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I got a postdoc job offer from a UK university. The job offer only contains the payment scale, which is grade 7, and an annual leave of 25 days, work hours. Nothing about notice to leave or sick leaves or anything.

What should I do?

in the job description, they say that I would do anything that commensurate with the grade of the job. What does this mean?

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  • postdoc position
    – lucy
    Aug 15, 2021 at 19:37
  • What is your question here? Are you asking whether you should accept the offer? Or asking how you might get more information about "notice to leave or sick leave"? Or asking what "anything that commensurate with the grade of the job" means? Please try to reduce this to one question. Aug 15, 2021 at 20:54
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    UCL has the "notice of leaving" and "sick leave" info on its public website. Other universities may have too. In any case, I'd expect the conditions to be very similar across all English universities, due to collective bargaining between UCEA and UCU. Aug 15, 2021 at 20:58
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    Usually there is a document describing standard terms and conditions of employment - look at the HR section of the university website, or ask the HR contact.
    – avid
    Aug 15, 2021 at 23:01
  • I am international so this is strange to me. So I don't understand if it should be mentioned in the job offer or not. I don't understand the point of anything commensurate with the grade of the role, what this means? I also want to know what other elements that should exist in the job offer. Thank you for your reply but I did not find the sick leave or notice of leaving on the website avid Daniel Hatton
    – Lucy
    Aug 16, 2021 at 1:26

2 Answers 2

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You should ask the HR about notice period. Usually, if the postdoc position is for an year at least (or even less than a year), they do have three month notice period in UK. However, this depends on the University.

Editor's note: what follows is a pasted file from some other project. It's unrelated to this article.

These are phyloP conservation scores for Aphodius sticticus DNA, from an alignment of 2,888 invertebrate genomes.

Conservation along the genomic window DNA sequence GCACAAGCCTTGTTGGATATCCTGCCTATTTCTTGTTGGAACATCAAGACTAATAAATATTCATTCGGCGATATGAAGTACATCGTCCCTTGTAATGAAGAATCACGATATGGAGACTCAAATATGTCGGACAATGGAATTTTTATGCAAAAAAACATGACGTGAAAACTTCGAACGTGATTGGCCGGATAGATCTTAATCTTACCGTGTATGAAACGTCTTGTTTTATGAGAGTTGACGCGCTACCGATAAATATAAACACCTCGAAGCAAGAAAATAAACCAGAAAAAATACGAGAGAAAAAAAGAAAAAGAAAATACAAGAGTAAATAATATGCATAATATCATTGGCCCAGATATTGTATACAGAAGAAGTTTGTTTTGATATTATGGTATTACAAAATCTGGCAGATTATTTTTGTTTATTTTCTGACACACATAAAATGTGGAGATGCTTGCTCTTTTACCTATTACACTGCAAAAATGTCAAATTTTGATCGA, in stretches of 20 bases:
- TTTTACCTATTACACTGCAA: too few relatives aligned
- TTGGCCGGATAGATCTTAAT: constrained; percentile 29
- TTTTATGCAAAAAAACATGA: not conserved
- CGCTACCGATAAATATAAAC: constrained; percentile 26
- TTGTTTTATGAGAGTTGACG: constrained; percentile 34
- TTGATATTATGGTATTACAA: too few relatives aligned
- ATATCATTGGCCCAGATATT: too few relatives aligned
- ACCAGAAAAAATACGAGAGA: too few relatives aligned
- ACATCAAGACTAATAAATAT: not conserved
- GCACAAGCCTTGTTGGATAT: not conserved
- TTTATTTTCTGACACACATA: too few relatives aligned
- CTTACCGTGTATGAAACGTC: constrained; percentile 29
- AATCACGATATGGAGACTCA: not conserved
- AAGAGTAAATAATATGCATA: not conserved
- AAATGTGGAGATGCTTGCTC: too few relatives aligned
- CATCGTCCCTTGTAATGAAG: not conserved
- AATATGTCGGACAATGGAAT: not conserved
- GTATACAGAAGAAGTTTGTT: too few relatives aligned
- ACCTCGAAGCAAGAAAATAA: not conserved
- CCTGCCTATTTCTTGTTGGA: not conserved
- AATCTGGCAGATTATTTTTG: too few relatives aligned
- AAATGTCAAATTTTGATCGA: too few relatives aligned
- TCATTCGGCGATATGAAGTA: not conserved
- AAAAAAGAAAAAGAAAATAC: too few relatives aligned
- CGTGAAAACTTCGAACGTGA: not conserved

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The notice period (as well as things like sick pay, pensions, etc) should be in the contract documents which you will need to sign to accept the job (if you haven't received this yet you can ask HR for the contract before accepting the job offer). From my experience in the UK the notice period is often fairly flexible for post-doc positions, but this will largely depend on your supervisor. I had a 3-year post-doc fellowship at a UK university which had a 2-month notice period. It wasn't a problem when I asked to leave before the end of the notice period after being offered a permanent position.

The job description being commensurate with grade means that you will be expected to do work (as a post-doc this is probably mainly research) with the ability/level of responsibility corresponding to the grade. ie a 'graduate research assistant' would be expected to have less research experience/responsibility than a 'Research Fellow' for example (names of the grades can vary from university to university). For example the University of Edinburgh describes Grade 7 (definitions can vary depending on university) as:

Grade 7: Roles at this level may represent the early stages of an academic career before progress to Grade 8, or a clearly defined set of responsibilities within a research or teaching programme, e.g. for part of a research project or teaching programme. There may be a combination of research and teaching, or a specific focus on research or teaching alongside related administrative responsibilities. In addition, post holders may be required to assist in the supervision of postgraduate students. Support in the form of appropriate mentoring will normally be provided and those in teaching roles given the opportunity to undertake at least the first stage in the Postgraduate Certificate in Academic Practice

Your level of responsibility and who your line manager is (very likely the academic supervisor who hired you) will be in your contract documents. For most post-doc positions which are paid for by a PI grant, you will work on the research corresponding to the grant at the direction of the PI. This could also involve co-supervising PhD students, teaching, and/or administrative tasks. You would need to discuss with your supervisor to know exactly what is expected.

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